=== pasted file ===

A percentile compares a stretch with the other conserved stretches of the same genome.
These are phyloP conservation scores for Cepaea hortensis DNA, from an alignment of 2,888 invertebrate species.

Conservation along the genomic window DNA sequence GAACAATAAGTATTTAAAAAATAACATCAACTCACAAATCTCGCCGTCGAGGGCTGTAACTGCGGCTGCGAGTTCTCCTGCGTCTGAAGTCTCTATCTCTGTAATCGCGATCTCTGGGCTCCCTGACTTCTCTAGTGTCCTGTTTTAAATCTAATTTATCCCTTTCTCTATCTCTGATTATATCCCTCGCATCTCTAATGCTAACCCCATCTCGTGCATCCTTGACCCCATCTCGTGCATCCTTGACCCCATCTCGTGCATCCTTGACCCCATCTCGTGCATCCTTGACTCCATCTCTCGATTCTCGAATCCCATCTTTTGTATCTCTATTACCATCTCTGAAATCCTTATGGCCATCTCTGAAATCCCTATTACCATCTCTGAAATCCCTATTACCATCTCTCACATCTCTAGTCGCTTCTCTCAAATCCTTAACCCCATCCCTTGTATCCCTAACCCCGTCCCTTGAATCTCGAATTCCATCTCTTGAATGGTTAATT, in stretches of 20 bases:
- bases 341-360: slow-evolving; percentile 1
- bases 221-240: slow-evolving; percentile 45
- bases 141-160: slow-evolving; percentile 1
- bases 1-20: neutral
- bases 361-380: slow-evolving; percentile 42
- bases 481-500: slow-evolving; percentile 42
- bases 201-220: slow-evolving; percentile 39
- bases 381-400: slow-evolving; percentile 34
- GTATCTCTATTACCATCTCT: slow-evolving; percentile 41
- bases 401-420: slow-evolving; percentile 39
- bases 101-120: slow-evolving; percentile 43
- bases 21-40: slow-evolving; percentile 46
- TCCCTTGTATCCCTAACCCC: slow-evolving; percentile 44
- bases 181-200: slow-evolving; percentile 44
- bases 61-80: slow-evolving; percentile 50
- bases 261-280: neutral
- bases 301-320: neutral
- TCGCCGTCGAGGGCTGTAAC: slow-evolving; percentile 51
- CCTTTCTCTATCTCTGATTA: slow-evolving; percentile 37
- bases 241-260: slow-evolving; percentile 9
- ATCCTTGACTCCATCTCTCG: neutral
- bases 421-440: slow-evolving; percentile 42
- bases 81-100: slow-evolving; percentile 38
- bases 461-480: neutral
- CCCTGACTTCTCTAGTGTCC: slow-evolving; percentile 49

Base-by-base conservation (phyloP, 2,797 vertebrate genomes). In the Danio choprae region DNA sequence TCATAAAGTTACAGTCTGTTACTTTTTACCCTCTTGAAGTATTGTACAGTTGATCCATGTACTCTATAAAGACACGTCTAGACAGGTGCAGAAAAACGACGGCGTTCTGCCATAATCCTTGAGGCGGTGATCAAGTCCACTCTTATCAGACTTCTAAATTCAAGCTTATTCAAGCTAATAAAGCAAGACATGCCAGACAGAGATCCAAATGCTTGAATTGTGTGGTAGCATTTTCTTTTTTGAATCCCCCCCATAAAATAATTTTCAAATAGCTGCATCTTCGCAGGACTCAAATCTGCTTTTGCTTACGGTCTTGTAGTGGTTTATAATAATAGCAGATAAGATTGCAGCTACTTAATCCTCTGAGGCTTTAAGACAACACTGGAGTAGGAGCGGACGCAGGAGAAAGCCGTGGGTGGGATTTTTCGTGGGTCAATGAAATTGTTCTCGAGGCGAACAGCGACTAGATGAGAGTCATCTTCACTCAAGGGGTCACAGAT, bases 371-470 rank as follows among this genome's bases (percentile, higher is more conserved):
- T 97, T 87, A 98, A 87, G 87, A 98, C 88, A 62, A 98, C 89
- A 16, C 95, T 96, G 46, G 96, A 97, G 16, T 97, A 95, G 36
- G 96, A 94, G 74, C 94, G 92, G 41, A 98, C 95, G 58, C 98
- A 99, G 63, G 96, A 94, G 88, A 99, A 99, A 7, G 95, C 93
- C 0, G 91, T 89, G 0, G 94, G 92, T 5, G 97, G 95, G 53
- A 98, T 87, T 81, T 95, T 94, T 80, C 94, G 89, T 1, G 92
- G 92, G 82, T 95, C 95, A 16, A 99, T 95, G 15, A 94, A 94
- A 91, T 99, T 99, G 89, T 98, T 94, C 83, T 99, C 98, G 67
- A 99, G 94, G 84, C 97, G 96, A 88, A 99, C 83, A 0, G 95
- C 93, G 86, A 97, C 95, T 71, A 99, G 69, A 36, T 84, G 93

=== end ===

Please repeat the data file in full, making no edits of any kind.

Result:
A percentile compares a stretch with the other conserved stretches of the same genome.
These are phyloP conservation scores for Cepaea hortensis DNA, from an alignment of 2,888 invertebrate species.

Conservation along the genomic window DNA sequence GAACAATAAGTATTTAAAAAATAACATCAACTCACAAATCTCGCCGTCGAGGGCTGTAACTGCGGCTGCGAGTTCTCCTGCGTCTGAAGTCTCTATCTCTGTAATCGCGATCTCTGGGCTCCCTGACTTCTCTAGTGTCCTGTTTTAAATCTAATTTATCCCTTTCTCTATCTCTGATTATATCCCTCGCATCTCTAATGCTAACCCCATCTCGTGCATCCTTGACCCCATCTCGTGCATCCTTGACCCCATCTCGTGCATCCTTGACCCCATCTCGTGCATCCTTGACTCCATCTCTCGATTCTCGAATCCCATCTTTTGTATCTCTATTACCATCTCTGAAATCCTTATGGCCATCTCTGAAATCCCTATTACCATCTCTGAAATCCCTATTACCATCTCTCACATCTCTAGTCGCTTCTCTCAAATCCTTAACCCCATCCCTTGTATCCCTAACCCCGTCCCTTGAATCTCGAATTCCATCTCTTGAATGGTTAATT, in stretches of 20 bases:
- bases 341-360: slow-evolving; percentile 1
- bases 221-240: slow-evolving; percentile 45
- bases 141-160: slow-evolving; percentile 1
- bases 1-20: neutral
- bases 361-380: slow-evolving; percentile 42
- bases 481-500: slow-evolving; percentile 42
- bases 201-220: slow-evolving; percentile 39
- bases 381-400: slow-evolving; percentile 34
- GTATCTCTATTACCATCTCT: slow-evolving; percentile 41
- bases 401-420: slow-evolving; percentile 39
- bases 101-120: slow-evolving; percentile 43
- bases 21-40: slow-evolving; percentile 46
- TCCCTTGTATCCCTAACCCC: slow-evolving; percentile 44
- bases 181-200: slow-evolving; percentile 44
- bases 61-80: slow-evolving; percentile 50
- bases 261-280: neutral
- bases 301-320: neutral
- TCGCCGTCGAGGGCTGTAAC: slow-evolving; percentile 51
- CCTTTCTCTATCTCTGATTA: slow-evolving; percentile 37
- bases 241-260: slow-evolving; percentile 9
- ATCCTTGACTCCATCTCTCG: neutral
- bases 421-440: slow-evolving; percentile 42
- bases 81-100: slow-evolving; percentile 38
- bases 461-480: neutral
- CCCTGACTTCTCTAGTGTCC: slow-evolving; percentile 49

Base-by-base conservation (phyloP, 2,797 vertebrate genomes). In the Danio choprae region DNA sequence TCATAAAGTTACAGTCTGTTACTTTTTACCCTCTTGAAGTATTGTACAGTTGATCCATGTACTCTATAAAGACACGTCTAGACAGGTGCAGAAAAACGACGGCGTTCTGCCATAATCCTTGAGGCGGTGATCAAGTCCACTCTTATCAGACTTCTAAATTCAAGCTTATTCAAGCTAATAAAGCAAGACATGCCAGACAGAGATCCAAATGCTTGAATTGTGTGGTAGCATTTTCTTTTTTGAATCCCCCCCATAAAATAATTTTCAAATAGCTGCATCTTCGCAGGACTCAAATCTGCTTTTGCTTACGGTCTTGTAGTGGTTTATAATAATAGCAGATAAGATTGCAGCTACTTAATCCTCTGAGGCTTTAAGACAACACTGGAGTAGGAGCGGACGCAGGAGAAAGCCGTGGGTGGGATTTTTCGTGGGTCAATGAAATTGTTCTCGAGGCGAACAGCGACTAGATGAGAGTCATCTTCACTCAAGGGGTCACAGAT, bases 371-470 rank as follows among this genome's bases (percentile, higher is more conserved):
- T 97, T 87, A 98, A 87, G 87, A 98, C 88, A 62, A 98, C 89
- A 16, C 95, T 96, G 46, G 96, A 97, G 16, T 97, A 95, G 36
- G 96, A 94, G 74, C 94, G 92, G 41, A 98, C 95, G 58, C 98
- A 99, G 63, G 96, A 94, G 88, A 99, A 99, A 7, G 95, C 93
- C 0, G 91, T 89, G 0, G 94, G 92, T 5, G 97, G 95, G 53
- A 98, T 87, T 81, T 95, T 94, T 80, C 94, G 89, T 1, G 92
- G 92, G 82, T 95, C 95, A 16, A 99, T 95, G 15, A 94, A 94
- A 91, T 99, T 99, G 89, T 98, T 94, C 83, T 99, C 98, G 67
- A 99, G 94, G 84, C 97, G 96, A 88, A 99, C 83, A 0, G 95
- C 93, G 86, A 97, C 95, T 71, A 99, G 69, A 36, T 84, G 93